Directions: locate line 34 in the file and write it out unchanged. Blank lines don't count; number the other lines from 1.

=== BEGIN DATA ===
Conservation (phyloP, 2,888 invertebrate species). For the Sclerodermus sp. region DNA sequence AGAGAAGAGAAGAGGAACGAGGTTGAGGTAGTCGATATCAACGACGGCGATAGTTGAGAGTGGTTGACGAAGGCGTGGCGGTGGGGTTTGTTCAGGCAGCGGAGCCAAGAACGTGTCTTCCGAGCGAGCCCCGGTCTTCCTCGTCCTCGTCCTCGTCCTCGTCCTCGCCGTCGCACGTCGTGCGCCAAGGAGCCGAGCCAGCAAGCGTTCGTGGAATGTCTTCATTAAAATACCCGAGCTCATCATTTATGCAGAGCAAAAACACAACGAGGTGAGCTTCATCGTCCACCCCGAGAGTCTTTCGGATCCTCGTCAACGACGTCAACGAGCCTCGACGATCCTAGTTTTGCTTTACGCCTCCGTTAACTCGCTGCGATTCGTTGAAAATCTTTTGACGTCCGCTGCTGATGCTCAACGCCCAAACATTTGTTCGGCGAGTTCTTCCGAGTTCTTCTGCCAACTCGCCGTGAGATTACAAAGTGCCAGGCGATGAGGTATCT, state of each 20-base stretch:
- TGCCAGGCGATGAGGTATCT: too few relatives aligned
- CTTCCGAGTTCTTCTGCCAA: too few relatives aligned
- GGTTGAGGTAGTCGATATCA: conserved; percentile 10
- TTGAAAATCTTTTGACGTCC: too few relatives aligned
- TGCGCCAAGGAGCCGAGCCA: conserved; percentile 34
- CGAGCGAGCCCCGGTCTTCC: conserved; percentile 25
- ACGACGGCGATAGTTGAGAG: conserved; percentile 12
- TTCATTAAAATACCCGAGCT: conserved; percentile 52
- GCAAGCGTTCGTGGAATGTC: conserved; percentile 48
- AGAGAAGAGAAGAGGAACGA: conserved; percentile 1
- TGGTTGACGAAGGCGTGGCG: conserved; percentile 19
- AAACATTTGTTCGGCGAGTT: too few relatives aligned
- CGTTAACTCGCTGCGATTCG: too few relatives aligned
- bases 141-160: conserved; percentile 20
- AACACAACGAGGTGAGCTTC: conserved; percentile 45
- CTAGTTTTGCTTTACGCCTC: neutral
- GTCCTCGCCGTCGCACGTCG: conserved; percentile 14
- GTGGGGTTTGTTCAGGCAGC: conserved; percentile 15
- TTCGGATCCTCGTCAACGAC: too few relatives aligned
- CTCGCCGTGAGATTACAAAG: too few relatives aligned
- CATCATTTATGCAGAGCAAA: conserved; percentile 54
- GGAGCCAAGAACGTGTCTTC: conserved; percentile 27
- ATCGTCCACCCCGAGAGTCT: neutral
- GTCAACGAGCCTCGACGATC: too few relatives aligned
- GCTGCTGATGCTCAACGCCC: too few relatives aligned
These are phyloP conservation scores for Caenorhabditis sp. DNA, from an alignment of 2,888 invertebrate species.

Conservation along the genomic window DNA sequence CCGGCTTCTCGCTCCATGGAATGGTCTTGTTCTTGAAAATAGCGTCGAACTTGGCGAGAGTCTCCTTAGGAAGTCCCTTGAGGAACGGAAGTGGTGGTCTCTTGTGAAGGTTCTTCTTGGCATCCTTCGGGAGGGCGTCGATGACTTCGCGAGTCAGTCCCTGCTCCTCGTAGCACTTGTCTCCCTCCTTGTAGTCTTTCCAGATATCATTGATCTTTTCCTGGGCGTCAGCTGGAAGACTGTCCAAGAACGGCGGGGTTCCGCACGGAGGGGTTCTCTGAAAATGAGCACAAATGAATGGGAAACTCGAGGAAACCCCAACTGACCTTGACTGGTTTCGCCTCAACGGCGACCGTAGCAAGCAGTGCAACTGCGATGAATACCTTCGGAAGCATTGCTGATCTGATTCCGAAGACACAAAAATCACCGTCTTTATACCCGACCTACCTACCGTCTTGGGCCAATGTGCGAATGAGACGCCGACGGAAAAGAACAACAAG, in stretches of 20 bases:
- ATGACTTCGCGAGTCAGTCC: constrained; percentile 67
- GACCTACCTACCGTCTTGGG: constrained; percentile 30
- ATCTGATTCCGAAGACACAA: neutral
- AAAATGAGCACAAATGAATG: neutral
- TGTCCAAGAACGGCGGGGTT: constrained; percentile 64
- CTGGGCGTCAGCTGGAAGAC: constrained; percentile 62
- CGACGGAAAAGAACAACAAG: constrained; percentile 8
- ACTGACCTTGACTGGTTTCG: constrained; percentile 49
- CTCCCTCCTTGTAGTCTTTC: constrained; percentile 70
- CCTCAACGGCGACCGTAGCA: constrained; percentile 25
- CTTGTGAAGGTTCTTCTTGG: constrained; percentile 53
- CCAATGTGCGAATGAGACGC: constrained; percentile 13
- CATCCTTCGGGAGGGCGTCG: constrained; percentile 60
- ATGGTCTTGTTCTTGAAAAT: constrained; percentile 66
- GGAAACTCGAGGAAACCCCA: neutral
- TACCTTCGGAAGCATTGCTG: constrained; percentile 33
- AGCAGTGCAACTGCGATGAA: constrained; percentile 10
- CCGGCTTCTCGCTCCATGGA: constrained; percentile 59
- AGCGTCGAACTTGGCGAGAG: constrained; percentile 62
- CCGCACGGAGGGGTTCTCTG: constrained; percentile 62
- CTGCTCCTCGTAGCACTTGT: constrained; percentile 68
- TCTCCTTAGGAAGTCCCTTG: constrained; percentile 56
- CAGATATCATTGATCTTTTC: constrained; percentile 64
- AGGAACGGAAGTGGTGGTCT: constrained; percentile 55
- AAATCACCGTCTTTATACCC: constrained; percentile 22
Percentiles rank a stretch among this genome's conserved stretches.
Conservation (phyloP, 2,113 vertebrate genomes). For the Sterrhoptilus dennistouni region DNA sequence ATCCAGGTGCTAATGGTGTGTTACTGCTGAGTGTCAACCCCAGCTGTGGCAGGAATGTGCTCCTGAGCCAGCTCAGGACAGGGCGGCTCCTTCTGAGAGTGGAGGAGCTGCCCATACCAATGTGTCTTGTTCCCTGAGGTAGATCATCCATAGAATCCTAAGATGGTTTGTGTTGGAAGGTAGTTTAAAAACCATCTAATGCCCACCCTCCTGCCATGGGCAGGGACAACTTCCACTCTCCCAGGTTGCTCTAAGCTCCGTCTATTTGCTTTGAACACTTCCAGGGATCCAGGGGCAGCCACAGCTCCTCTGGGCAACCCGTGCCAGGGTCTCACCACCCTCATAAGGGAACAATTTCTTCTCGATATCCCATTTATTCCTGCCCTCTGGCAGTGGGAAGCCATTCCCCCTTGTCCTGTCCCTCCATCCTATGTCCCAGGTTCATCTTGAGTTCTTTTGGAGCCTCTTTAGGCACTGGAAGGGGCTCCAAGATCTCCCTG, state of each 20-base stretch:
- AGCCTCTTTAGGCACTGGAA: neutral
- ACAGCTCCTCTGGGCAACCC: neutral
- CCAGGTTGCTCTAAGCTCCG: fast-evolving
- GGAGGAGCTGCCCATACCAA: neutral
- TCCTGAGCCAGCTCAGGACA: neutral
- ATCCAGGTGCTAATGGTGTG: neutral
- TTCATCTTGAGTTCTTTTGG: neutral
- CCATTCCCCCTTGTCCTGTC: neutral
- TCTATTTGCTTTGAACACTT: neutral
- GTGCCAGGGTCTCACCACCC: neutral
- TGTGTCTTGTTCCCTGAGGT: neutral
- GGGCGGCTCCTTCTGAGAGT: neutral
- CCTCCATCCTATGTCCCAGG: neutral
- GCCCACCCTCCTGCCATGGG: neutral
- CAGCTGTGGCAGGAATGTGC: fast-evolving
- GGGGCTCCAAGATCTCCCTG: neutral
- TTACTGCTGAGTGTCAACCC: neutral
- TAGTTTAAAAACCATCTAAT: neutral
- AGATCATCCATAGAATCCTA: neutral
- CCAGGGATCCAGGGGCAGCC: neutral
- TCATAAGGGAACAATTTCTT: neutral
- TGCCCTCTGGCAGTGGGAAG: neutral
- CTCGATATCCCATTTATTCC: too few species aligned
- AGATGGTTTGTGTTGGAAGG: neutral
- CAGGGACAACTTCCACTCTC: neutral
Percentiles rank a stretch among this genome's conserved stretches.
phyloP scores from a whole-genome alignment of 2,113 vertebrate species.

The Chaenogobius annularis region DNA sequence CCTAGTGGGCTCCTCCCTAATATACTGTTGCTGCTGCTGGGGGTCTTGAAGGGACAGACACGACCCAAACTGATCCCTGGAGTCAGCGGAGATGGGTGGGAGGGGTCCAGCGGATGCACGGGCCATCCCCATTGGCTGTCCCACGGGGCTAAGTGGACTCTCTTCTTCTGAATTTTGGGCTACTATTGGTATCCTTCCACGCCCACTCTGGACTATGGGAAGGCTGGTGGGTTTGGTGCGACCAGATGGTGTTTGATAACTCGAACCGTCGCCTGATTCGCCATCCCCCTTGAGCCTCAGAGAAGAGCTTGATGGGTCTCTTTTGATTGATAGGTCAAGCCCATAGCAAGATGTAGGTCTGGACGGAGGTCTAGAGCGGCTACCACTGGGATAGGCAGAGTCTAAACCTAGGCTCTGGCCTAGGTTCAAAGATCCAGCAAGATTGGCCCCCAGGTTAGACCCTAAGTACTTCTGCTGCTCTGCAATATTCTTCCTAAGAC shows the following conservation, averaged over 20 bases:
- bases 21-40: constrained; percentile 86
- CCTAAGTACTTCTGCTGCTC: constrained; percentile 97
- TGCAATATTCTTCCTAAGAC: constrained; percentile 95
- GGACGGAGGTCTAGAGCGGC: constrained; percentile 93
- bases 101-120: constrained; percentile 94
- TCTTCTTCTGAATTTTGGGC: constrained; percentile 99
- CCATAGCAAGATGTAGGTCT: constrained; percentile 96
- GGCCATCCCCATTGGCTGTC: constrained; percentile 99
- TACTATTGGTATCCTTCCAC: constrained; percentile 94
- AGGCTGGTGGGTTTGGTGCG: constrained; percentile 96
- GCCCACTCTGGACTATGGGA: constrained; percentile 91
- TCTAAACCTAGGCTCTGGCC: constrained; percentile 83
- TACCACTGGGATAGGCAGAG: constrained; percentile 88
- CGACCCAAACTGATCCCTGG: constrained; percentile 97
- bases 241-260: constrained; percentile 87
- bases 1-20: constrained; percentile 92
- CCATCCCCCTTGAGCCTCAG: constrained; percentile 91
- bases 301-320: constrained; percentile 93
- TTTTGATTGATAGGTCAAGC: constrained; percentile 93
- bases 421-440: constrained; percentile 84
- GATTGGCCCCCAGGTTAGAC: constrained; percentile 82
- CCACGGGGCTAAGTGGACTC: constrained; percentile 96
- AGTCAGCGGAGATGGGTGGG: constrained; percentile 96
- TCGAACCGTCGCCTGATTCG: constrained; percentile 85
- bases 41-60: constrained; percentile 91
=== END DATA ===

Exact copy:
- CTGGGCGTCAGCTGGAAGAC: constrained; percentile 62